Liberia Country Profile 2010-2011

 

The UN peacekeeping operation in Liberia (UNMIL) is being presented as one of the world organization’s success stories, and the country’s president Ellen Johnson Sirleaf, Africa’s first female head of state, is still well regarded in the international community. However, when we look behind the facade, we find a number of problems and challenges related to security, corruption and continued conflict between representatives of several of the country’s 16 different groups of people.

The standard of living and security of ordinary people has improved since the UN returned to Liberia in the autumn of 2003, but much remains to be done. Within the security sector, reforms have been pursued so quickly that they lack democratic as well as local anchoring. Youth unemployment and underemployment are of enormous magnitude, especially among former combatants. The many unresolved issues related to land and other rights conflicts have been largely ignored.

This is the situation one year before elections in the country will again be held in 2011. Economic growth of 8 percent in 2008 may seem impressive, but most of this is a result of the reconstruction of the capital Monrovia after the war. It is not generated domestically, but is driven by aid.

Rights-based conflicts

The old conflicts over land and trade rights still characterize Liberia. So far, neither Johnson Sirleaf nor the international community, including the UN, has done much to address these issues. Nor did the election result make it easy to address these issues. Although Johnson Sirleaf won a superior victory over her opponent in the second round of elections in November 2005, former professional footballer George Weah, who represented the Coalition for Democratic Change (CDC), did not make her own party, the Unity Party(UP), it especially good. And since she was elected to the presidential office in January 2006, Johnson Sirleaf has not been able to establish a permanent coalition around her and her politics, but has largely ruled on a case-by-case basis. Prior to the 2005 election, Johnson Sirleaf said she would only sit for one term, but that promise has now been withdrawn. Instead, she argues now that there is so much undoing that only she can get done.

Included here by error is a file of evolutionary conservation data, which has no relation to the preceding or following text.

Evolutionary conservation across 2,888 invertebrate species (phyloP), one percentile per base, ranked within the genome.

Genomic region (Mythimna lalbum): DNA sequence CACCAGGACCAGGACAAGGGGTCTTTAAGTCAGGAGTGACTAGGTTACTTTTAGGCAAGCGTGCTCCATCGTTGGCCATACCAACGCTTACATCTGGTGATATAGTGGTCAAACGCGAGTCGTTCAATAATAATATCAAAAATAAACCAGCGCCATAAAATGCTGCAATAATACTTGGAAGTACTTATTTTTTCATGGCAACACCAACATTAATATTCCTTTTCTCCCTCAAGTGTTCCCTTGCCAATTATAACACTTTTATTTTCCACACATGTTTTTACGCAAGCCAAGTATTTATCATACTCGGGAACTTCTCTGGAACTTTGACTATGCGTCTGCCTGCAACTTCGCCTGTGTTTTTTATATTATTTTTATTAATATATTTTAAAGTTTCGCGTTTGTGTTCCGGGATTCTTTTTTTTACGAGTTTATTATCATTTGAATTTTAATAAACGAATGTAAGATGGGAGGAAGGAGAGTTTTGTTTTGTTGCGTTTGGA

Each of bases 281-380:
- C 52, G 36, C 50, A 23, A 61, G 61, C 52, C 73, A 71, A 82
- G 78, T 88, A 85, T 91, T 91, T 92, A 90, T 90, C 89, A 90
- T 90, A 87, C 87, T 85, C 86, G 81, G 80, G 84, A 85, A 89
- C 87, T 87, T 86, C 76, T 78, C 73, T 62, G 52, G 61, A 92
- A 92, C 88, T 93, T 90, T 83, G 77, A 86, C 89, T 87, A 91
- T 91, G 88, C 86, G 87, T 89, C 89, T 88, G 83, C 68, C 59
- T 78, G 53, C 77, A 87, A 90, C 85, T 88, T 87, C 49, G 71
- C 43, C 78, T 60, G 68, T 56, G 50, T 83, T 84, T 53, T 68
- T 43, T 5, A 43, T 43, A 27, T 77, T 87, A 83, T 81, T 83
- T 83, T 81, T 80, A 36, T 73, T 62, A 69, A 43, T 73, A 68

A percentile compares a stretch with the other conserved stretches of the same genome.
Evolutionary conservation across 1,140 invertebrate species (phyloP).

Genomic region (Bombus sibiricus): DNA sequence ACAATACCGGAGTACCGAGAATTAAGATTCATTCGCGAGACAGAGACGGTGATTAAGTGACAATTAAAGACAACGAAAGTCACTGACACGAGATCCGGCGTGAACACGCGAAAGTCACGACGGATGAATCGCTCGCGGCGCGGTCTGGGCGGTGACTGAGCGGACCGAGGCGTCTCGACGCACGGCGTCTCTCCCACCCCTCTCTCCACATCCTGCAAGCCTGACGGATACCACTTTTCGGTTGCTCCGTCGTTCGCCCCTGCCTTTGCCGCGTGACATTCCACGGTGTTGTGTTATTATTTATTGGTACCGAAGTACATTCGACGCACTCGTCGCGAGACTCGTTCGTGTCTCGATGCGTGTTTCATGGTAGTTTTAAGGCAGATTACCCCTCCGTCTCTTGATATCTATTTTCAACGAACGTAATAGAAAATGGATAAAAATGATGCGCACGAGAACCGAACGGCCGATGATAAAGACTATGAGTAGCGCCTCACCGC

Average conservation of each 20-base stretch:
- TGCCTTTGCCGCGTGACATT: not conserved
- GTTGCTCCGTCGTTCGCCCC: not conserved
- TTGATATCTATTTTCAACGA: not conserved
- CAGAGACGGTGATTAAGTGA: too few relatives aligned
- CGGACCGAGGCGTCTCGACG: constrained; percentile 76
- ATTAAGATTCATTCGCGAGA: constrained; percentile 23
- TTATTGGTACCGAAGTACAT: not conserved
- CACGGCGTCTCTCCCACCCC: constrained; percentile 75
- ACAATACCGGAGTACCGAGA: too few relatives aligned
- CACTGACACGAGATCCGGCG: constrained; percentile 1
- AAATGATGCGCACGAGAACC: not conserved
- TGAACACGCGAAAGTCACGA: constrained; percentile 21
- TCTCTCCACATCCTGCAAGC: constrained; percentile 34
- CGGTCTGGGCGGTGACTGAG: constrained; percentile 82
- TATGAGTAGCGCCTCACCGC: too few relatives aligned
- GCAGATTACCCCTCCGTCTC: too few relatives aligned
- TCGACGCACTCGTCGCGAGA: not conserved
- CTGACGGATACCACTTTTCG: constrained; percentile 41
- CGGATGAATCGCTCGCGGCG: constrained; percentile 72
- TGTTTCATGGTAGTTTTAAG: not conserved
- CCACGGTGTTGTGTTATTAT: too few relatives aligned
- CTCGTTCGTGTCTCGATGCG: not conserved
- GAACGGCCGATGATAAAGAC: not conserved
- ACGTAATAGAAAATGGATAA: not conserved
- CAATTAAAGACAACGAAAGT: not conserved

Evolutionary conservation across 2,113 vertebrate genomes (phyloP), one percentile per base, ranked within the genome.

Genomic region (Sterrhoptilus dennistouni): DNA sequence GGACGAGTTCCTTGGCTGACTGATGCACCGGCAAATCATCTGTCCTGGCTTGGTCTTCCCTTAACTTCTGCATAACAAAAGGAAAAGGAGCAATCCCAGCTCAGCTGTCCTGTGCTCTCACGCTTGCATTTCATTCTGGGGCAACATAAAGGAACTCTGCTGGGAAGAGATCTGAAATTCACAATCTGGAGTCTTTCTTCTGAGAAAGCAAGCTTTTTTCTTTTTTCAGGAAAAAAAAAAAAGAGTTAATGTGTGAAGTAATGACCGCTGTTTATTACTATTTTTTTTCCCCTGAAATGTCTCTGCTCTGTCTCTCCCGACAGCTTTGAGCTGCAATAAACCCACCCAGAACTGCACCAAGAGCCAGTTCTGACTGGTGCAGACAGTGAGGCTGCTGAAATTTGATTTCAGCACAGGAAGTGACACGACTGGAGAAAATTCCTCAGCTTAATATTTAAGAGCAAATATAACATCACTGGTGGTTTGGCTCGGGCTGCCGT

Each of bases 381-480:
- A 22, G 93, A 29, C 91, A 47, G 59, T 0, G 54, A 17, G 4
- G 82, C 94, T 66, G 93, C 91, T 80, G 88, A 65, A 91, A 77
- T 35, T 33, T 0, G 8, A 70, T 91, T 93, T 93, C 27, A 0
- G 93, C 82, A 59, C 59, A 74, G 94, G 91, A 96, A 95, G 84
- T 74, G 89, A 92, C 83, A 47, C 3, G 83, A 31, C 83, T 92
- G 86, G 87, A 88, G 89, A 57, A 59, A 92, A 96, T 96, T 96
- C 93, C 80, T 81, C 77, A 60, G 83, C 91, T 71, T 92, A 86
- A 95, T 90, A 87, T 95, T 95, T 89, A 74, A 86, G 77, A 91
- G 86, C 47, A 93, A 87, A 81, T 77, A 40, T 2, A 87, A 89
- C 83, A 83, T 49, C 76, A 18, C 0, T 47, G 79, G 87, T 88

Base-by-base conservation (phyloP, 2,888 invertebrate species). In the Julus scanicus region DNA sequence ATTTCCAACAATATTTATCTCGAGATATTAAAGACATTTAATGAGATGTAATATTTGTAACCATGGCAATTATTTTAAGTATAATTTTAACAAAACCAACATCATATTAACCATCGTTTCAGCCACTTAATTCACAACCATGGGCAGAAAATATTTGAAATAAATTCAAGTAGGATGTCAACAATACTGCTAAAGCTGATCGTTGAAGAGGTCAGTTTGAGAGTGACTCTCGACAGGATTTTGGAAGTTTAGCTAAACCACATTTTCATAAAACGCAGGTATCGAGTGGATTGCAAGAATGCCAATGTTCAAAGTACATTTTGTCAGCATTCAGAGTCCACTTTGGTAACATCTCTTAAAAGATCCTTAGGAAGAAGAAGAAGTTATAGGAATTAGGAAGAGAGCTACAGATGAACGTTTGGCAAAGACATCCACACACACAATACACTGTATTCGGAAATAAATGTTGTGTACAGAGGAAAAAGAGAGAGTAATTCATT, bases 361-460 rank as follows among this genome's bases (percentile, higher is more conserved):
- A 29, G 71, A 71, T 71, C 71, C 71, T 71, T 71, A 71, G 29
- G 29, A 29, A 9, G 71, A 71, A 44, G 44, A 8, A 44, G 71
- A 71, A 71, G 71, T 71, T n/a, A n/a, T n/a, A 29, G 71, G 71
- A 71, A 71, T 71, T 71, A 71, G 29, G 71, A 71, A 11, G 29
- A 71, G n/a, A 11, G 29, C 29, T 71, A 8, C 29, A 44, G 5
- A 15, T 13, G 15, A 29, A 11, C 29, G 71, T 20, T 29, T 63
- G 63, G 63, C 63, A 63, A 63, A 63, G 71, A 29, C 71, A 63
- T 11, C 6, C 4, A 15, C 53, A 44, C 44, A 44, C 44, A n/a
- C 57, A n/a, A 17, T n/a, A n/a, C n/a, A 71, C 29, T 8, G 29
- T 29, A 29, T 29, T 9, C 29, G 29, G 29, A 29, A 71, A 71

In the run-up to the election, it will be exciting to see if Weah and the CDC make another attempt to challenge Johnson Sirleaf. Weah still has a high status in the Liberian population, especially in the youth. If he manages to mobilize the youthful segment of the electorate, he can become a formidable opponent of Johnson Sirleaf.

Youth and work

The youth problem is part of the rights-based conflicts between different groups of people. In the countryside, there have traditionally been older men from ruling lineages who have controlled the two most important factors of production, land and labor. But the Civil War partially turned this down, when young men with guns could suddenly challenge the authority of the elderly.

After the Liberian civil war, over 100,000 former combatants were demobilized. The disarmament and demobilization itself were implemented relatively effectively, but the same did not apply to reintegration and rehabilitation. Most of the former combatants are still unemployed or underemployed, and it should now be made possible for young people, and especially young men, to have access to their own land so that they can produce for both consumption and sale. This is possible, but will mean that the older men still sitting in control of land in the countryside must be willing to let go of the control.

Security sector reform

Security sector reform in Liberia has two main components: the establishment of a new national army and a new national police force. This was part of the Liberian Peace Agreement (CPA) of 2003. The United States, along with other international players, was asked to take responsibility for forming a new Liberian army. However, the US government transferred this responsibility to DynCorp, a private security company. Democratically, this process is very questionable. Neither the legally elected Liberian government, the country’s legislative assembly, nor the civil society have had any influence on the establishment and organization of the new national army. In accordance with the contract, DynCorp is only liable to the US authorities. In fact, the Liberian Ministry of Defense claims that they have not even seen the contract that DynCorp is working on.